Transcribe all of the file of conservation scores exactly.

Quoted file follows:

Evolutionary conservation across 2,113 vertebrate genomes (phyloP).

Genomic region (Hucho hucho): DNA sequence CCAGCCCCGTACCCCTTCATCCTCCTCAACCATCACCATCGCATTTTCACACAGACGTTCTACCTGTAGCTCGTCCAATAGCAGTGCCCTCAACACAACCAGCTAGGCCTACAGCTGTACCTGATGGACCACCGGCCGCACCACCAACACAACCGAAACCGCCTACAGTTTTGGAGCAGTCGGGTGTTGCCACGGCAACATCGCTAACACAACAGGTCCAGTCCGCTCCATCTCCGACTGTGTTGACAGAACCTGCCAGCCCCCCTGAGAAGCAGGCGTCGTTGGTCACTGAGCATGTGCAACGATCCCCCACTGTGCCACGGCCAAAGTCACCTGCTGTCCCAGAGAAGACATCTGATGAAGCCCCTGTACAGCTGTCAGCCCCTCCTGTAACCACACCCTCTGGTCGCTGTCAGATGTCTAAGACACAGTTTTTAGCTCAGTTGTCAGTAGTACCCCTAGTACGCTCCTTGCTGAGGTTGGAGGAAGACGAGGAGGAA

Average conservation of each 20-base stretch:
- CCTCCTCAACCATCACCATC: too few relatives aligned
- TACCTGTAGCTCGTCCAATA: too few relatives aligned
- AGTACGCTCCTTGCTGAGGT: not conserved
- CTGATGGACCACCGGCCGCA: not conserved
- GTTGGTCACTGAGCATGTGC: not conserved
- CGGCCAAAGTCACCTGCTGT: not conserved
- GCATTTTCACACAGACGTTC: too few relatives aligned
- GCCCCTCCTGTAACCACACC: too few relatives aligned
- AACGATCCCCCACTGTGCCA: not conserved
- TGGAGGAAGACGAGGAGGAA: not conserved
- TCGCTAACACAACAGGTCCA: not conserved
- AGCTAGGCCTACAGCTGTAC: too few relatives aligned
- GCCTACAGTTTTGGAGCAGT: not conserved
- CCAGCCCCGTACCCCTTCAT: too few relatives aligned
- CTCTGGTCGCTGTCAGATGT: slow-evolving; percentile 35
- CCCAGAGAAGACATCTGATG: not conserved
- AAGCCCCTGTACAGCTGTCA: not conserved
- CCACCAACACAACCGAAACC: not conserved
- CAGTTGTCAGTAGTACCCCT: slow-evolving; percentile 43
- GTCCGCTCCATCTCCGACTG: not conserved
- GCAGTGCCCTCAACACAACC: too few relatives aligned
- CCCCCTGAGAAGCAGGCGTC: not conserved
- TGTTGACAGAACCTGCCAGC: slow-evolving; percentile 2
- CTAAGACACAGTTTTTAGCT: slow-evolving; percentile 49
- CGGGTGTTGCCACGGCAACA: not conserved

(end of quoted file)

Evolutionary conservation across 2,113 vertebrate genomes (phyloP).

Genomic region (Hucho hucho): DNA sequence CCAGCCCCGTACCCCTTCATCCTCCTCAACCATCACCATCGCATTTTCACACAGACGTTCTACCTGTAGCTCGTCCAATAGCAGTGCCCTCAACACAACCAGCTAGGCCTACAGCTGTACCTGATGGACCACCGGCCGCACCACCAACACAACCGAAACCGCCTACAGTTTTGGAGCAGTCGGGTGTTGCCACGGCAACATCGCTAACACAACAGGTCCAGTCCGCTCCATCTCCGACTGTGTTGACAGAACCTGCCAGCCCCCCTGAGAAGCAGGCGTCGTTGGTCACTGAGCATGTGCAACGATCCCCCACTGTGCCACGGCCAAAGTCACCTGCTGTCCCAGAGAAGACATCTGATGAAGCCCCTGTACAGCTGTCAGCCCCTCCTGTAACCACACCCTCTGGTCGCTGTCAGATGTCTAAGACACAGTTTTTAGCTCAGTTGTCAGTAGTACCCCTAGTACGCTCCTTGCTGAGGTTGGAGGAAGACGAGGAGGAA

Average conservation of each 20-base stretch:
- CCTCCTCAACCATCACCATC: too few relatives aligned
- TACCTGTAGCTCGTCCAATA: too few relatives aligned
- AGTACGCTCCTTGCTGAGGT: not conserved
- CTGATGGACCACCGGCCGCA: not conserved
- GTTGGTCACTGAGCATGTGC: not conserved
- CGGCCAAAGTCACCTGCTGT: not conserved
- GCATTTTCACACAGACGTTC: too few relatives aligned
- GCCCCTCCTGTAACCACACC: too few relatives aligned
- AACGATCCCCCACTGTGCCA: not conserved
- TGGAGGAAGACGAGGAGGAA: not conserved
- TCGCTAACACAACAGGTCCA: not conserved
- AGCTAGGCCTACAGCTGTAC: too few relatives aligned
- GCCTACAGTTTTGGAGCAGT: not conserved
- CCAGCCCCGTACCCCTTCAT: too few relatives aligned
- CTCTGGTCGCTGTCAGATGT: slow-evolving; percentile 35
- CCCAGAGAAGACATCTGATG: not conserved
- AAGCCCCTGTACAGCTGTCA: not conserved
- CCACCAACACAACCGAAACC: not conserved
- CAGTTGTCAGTAGTACCCCT: slow-evolving; percentile 43
- GTCCGCTCCATCTCCGACTG: not conserved
- GCAGTGCCCTCAACACAACC: too few relatives aligned
- CCCCCTGAGAAGCAGGCGTC: not conserved
- TGTTGACAGAACCTGCCAGC: slow-evolving; percentile 2
- CTAAGACACAGTTTTTAGCT: slow-evolving; percentile 49
- CGGGTGTTGCCACGGCAACA: not conserved